Litigants in trans restroom case object to racism analogy

Litigants in trans restroom case object to racism analogy

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Students at Boyertown High School, who don’t want to share restrooms and locker rooms with trans students, claim they’re unfairly being compared to “racist bigots” in a lawsuit pertaining to the dispute.

Last year, several students filed suit in federal court, requesting a preliminary injunction to prevent Boyertown school-district officials from implementing a trans-friendly restroom and locker room policy. The policy allows trans students to access restrooms and locker rooms consistent with their gender identity.

In August, U.S. District Judge Edward Smith declined to issue a preliminary injunction, paving the way for implementation of the policy during the current school year. But objecting students filed an appeal with the Third Circuit Court of Appeals, where oral arguments are expected in April.

A group of about 30 former and current school administrators across the country want the Third Circuit to consider their views in a “friend of the court” brief. The administrators don’t work at the Boyertown school district but support its trans-friendly policy.

One administrator is quoted in the proposed brief as stating: “[W]e’re not going to tell the transgender student[s] they can’t go where they’re comfortable. I can still remember the remnants of white people being uncomfortable with black people being in same locker rooms and restrooms. So it’s not about whether everyone is ‘comfortable.’ Just because some people were uncomfortable, [it] didn’t mean you treated people as second-class citizens.”

Another school administrator stated: “The outcry [is] similar to the arguments put forth by those who were faced with black students in white schools.”

Attorneys for the objecting students referred to the quotes as “scandalous” and asked the Third Circuit to reject the proposed brief in its entirety.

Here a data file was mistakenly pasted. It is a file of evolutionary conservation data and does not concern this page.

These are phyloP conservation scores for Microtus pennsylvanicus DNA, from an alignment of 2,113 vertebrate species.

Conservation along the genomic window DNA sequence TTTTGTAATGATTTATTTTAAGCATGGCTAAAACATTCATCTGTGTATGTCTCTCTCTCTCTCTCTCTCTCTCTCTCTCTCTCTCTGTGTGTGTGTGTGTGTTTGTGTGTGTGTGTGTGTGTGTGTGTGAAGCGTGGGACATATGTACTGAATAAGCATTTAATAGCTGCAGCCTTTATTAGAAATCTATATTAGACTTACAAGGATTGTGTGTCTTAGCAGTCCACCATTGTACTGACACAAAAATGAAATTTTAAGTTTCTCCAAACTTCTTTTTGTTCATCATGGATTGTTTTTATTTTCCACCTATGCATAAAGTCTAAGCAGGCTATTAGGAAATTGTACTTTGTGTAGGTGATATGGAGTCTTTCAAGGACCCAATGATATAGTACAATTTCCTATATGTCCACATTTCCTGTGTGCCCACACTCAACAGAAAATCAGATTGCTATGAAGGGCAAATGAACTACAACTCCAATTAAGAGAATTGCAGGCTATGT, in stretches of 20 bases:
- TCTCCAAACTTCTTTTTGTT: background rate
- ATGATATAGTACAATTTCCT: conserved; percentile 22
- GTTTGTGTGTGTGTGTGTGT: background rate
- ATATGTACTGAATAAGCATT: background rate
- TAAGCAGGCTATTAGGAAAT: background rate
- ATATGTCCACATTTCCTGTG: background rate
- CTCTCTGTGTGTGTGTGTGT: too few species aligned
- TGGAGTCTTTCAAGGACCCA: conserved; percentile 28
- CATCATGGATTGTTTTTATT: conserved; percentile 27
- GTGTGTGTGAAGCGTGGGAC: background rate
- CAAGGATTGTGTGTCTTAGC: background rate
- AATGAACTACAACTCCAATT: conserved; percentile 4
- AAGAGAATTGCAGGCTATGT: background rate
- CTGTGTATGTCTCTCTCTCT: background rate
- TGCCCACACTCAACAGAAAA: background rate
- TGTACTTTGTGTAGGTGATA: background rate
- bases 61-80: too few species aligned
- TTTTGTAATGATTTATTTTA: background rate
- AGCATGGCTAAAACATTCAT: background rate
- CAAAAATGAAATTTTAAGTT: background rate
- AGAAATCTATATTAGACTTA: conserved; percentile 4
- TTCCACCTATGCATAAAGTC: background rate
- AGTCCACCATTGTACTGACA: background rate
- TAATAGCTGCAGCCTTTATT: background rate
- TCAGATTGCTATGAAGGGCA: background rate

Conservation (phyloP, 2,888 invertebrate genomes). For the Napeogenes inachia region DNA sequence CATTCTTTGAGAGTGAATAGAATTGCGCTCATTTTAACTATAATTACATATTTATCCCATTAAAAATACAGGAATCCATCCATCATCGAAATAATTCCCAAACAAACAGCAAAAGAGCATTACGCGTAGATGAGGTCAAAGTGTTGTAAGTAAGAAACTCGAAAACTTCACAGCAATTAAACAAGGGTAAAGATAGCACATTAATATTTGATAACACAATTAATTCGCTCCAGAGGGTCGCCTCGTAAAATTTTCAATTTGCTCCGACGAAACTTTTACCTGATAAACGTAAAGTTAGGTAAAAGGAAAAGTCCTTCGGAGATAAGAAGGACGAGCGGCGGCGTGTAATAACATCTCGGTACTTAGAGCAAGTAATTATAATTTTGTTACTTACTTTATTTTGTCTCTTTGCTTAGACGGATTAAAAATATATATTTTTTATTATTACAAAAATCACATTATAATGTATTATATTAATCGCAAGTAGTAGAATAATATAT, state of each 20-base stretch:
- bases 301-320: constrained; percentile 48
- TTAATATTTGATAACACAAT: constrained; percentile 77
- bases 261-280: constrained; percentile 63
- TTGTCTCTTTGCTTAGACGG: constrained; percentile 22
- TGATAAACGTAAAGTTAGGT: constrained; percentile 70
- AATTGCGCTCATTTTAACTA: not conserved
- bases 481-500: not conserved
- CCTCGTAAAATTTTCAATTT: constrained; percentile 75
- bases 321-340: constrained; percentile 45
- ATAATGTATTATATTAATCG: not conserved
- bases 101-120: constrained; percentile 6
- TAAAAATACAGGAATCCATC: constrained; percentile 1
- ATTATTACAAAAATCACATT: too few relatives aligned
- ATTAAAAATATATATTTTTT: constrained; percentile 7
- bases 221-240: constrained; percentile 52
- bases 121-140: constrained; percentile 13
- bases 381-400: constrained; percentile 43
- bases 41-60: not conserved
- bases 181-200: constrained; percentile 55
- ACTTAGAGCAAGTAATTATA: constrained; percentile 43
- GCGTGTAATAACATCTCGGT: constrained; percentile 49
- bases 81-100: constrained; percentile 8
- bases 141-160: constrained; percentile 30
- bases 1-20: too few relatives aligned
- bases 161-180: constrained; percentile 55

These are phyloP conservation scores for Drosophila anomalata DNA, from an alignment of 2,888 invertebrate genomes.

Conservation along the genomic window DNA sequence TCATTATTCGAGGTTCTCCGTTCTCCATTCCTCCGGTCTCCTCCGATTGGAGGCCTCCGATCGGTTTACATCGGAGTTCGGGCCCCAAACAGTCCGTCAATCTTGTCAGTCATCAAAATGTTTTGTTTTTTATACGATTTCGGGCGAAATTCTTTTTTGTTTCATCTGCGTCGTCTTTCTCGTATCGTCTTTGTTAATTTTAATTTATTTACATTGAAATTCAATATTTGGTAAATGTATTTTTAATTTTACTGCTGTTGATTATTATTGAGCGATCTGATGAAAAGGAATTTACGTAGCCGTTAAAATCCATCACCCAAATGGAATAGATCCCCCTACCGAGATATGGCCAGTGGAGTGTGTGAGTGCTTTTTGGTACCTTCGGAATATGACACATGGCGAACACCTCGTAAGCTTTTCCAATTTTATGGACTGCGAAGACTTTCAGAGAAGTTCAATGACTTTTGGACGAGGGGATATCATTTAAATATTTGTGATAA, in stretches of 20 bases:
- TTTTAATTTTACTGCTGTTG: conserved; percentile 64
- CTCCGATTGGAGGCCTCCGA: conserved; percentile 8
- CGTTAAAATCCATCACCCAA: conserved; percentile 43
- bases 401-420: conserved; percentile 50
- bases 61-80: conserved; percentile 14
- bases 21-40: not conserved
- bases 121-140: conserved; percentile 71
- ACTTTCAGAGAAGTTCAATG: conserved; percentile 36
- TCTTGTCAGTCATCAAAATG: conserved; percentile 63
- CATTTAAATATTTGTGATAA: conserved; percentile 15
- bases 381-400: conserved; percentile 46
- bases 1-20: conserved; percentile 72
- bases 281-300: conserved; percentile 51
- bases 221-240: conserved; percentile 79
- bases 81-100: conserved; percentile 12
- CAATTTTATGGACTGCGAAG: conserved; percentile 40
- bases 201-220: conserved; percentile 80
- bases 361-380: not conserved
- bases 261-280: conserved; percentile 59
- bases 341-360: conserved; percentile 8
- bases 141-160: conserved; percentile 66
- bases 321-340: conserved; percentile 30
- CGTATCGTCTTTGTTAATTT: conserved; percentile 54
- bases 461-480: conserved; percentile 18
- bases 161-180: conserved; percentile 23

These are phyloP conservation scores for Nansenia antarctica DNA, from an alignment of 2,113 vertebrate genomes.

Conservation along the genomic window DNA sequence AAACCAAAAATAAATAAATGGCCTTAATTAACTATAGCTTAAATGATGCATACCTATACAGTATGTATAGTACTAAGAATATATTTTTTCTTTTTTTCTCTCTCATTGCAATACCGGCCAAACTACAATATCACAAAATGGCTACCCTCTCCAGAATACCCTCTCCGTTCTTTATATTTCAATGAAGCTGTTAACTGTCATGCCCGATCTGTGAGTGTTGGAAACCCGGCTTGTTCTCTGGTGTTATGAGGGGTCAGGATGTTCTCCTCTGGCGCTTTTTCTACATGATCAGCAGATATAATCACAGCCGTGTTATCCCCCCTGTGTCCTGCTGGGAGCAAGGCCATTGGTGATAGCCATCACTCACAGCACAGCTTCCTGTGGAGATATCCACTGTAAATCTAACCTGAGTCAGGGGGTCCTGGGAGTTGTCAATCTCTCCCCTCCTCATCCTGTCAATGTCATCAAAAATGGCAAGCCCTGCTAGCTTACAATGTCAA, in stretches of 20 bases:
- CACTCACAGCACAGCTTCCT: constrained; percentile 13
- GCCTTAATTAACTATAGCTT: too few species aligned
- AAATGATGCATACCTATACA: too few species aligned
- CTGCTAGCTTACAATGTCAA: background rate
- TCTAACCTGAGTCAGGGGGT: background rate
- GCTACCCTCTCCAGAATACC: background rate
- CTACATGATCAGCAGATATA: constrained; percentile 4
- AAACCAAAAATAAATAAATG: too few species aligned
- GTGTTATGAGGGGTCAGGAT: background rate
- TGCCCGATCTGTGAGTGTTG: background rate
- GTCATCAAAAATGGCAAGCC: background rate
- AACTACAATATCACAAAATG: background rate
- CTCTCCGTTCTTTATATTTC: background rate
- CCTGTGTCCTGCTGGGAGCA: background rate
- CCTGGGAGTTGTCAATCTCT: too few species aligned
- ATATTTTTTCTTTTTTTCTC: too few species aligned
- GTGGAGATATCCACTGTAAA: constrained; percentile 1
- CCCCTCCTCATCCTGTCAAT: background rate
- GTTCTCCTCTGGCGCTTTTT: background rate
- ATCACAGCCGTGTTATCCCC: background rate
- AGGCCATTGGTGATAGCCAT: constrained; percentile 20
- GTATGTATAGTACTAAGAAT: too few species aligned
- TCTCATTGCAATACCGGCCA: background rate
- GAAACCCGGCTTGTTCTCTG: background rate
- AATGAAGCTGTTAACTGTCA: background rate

Omar Gonzalez-Pagan, an attorney at Lambda Legal representing the school administrators, defended the brief.

“I think the plaintiffs’ opposition to the brief speaks to the brief’s merits,” Gonzalez-Pagan told PGN. “They don’t want the court to consider it because the experiences noted within the brief from schools across the country demonstrate how baseless and out of touch with reality the arguments for excluding trans students from the restrooms consistent with their identity are. Multiple courts have taken note of the experiences of these school districts and we hope the court of appeals in this case does so, too.”

Gonzalez-Pagan added that analogies to prior race-based discrimination contained within the proposed brief are appropriate and aren’t directed at specific students.

Randall L. Wenger, an attorney for the objecting students, issued this statement: “Every student deserves privacy, so when some schools undercut that expectation, a national debate naturally followed. But debate means discussion, not name-calling. Throwing ‘racist’ into the conversation does nothing to solve the privacy issue.”

Wenger added: “Our main [objection to the] brief is this: The brief claims that there are no issues arising from putting boys into girls’ locker rooms, and vice versa. But that claim depends on accepting [the administrators’] assumption that a woman only has privacy rights in respect to biological men with male gender identities. So their brief sidesteps the real problems that arise from opening privacy facilities to the opposite sex because under their assumption, there never could be a problem.”

As of presstime, the court hadn’t ruled on the objecting students’ request to reject the proposed brief. n

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